EPA undertook the first such regulation in the context of a wider May 2009 agreement with the auto industry, the U.S. Department of Transportation (DOT), the state of California (which was previously interested exercising its legal right to develop its own higher vehicle emissions standards), and several environmental organizations to create harmonized Corporate Average Fuel Efficiency (CAFE) standards and GHG emissions standards for car and light-duty motor vehicles from 2012-2016 at the Federal level, with California agreeing to adopt the Federal standards. EPA and DOT, working together again, finalized standards that would set emission and fuel efficiency requirements on heavy-duty vehicles in 2011. These require reductions of 7-20 percent from current emissions for vehicles manufactured from 2014-2018. In related action in the transportation sector, EPA has also been active in fulfilling Congress' 2007 mandate to update the Renewable Fuel Standards that requires gasoline and diesel fuel producers and importers to sell a certain amount of biofuels per year through 2022.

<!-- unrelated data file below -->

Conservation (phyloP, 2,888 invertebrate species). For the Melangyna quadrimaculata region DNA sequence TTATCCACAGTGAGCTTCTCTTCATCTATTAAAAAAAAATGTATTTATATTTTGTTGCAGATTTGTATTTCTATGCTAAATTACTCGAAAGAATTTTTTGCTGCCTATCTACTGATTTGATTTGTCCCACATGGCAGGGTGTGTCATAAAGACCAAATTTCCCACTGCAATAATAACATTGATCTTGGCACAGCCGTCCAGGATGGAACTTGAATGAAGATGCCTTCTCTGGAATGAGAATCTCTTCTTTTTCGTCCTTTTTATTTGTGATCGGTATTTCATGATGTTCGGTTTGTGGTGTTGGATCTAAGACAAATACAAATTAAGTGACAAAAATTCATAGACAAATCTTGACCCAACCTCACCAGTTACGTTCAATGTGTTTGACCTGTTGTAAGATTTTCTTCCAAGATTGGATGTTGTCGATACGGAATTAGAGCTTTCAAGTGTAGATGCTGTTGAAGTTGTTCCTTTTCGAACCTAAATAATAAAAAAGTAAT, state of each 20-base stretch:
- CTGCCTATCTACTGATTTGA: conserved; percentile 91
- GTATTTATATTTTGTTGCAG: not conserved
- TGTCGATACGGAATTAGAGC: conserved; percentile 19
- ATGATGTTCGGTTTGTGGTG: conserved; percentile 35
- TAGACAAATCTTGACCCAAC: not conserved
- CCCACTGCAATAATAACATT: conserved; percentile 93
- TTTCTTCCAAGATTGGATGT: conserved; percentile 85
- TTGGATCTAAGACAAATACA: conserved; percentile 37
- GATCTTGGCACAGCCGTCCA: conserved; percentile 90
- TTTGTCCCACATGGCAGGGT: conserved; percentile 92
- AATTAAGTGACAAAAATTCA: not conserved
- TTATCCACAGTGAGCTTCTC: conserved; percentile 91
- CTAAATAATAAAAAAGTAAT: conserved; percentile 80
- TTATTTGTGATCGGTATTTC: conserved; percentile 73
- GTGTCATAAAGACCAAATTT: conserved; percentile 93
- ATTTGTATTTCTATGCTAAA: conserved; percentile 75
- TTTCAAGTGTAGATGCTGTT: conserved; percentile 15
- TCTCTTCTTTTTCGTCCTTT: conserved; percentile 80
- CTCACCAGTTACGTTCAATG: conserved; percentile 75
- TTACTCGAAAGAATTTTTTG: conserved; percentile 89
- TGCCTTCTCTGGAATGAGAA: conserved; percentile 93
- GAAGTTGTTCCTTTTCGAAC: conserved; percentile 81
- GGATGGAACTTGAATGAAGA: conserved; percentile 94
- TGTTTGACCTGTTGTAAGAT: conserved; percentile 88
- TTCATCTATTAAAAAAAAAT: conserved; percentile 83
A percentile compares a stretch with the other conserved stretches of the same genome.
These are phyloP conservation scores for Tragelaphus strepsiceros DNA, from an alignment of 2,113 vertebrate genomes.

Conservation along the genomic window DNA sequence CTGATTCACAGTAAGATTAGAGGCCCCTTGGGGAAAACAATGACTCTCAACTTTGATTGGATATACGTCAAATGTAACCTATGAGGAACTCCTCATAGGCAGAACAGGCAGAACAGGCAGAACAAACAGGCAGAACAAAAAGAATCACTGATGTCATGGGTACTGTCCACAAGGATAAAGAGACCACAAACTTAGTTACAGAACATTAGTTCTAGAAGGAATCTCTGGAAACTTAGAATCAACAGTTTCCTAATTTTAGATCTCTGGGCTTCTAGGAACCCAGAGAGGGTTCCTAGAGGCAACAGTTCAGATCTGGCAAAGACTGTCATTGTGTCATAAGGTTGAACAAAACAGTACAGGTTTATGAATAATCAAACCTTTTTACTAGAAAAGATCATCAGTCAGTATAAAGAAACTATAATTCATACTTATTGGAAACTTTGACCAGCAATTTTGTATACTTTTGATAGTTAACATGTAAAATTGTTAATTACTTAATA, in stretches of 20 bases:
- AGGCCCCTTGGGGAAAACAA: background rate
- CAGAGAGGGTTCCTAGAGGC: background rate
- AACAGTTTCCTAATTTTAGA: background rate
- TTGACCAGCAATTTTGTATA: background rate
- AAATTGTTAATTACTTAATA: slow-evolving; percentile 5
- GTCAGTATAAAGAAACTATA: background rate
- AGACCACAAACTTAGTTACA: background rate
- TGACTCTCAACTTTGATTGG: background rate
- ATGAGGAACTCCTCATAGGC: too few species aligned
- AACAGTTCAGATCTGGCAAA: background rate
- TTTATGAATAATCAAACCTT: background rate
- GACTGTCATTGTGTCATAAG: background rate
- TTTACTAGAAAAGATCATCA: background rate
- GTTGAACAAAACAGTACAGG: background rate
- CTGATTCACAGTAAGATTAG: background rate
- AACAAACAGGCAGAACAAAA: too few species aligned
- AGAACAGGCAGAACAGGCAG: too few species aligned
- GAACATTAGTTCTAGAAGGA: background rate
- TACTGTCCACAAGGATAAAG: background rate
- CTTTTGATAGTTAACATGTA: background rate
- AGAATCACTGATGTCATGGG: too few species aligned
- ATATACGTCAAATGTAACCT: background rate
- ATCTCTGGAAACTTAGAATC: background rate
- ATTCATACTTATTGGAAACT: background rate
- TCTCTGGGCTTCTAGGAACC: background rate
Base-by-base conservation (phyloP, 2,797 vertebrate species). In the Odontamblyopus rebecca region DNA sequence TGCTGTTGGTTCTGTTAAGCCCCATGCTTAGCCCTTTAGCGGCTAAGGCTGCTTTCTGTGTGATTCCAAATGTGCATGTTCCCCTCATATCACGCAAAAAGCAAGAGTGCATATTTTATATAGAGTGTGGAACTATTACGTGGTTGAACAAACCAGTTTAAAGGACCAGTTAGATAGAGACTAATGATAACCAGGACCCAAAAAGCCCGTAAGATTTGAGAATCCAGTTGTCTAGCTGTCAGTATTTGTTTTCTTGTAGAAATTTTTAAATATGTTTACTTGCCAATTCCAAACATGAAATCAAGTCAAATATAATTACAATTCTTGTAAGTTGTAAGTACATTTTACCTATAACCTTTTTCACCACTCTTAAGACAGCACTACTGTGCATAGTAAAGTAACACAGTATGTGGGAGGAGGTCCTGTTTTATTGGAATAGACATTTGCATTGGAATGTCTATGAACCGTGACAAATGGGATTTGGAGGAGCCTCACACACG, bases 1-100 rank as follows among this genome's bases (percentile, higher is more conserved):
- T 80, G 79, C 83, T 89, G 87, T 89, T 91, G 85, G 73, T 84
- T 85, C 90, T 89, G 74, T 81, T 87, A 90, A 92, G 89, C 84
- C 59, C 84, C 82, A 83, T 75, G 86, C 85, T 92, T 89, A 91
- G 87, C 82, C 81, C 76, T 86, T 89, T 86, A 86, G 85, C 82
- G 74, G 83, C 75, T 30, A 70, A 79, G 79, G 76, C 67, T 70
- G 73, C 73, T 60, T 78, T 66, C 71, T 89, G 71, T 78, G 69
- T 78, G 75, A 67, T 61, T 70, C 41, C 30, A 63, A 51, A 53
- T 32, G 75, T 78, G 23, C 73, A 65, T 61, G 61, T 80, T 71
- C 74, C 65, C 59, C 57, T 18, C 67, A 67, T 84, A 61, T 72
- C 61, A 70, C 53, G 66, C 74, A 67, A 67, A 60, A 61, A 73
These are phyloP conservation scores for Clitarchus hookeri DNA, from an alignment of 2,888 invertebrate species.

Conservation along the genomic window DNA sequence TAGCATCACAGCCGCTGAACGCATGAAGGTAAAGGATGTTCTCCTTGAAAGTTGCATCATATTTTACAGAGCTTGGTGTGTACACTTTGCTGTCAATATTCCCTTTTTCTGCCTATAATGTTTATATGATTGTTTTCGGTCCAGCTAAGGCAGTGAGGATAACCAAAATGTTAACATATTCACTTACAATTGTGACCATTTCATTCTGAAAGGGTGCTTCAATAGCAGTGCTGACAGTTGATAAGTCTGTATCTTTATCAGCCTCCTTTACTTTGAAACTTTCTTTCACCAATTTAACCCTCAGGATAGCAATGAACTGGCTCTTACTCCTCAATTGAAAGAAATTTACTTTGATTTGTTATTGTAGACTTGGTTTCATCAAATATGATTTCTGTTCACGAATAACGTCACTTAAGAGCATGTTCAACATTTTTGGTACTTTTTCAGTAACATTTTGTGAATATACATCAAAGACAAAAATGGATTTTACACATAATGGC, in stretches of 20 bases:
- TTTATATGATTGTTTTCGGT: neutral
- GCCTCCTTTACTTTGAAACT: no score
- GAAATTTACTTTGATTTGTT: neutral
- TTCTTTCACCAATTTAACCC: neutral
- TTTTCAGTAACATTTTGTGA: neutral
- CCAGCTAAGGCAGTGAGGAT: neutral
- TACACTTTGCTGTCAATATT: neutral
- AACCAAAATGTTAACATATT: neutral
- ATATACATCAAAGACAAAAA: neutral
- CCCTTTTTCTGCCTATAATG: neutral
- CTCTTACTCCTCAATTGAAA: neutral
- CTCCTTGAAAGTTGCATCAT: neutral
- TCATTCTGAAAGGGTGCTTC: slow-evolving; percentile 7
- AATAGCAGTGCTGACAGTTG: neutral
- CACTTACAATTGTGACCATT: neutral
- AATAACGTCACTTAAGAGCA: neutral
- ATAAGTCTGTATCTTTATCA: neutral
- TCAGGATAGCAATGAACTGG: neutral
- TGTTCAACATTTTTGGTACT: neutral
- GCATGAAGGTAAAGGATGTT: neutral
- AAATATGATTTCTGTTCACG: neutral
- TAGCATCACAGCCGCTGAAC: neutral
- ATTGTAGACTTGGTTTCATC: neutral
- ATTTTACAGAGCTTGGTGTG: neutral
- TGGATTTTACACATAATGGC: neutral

Under the Clean Air Act, once a pollutant is regulated under any part of the Act, (as was case with GHG emissions after the motor vehicle regulations were finalized in April 2010), a set of additional legal requirements are triggered for regulating the pollutant for other sources, including stationary sources, like power plants, refineries, and factories. Major new sources or modifications to existing sources become subject to the Prevention of Significant Deterioration (PSD) program and also require Title V operating permits require the use of emissions control technology. To comply with these new requirements, beginning in January 2011, the states, with EPA guidance, have been implementing New Source Review (NSR) programs that require the use of Best Available Control Technology (BACT) to reduce GHG emissions from certain large, stationary sources. This program will phase in additional large sources through 2016, according to the timeline established in EPA's Tailoring Rule.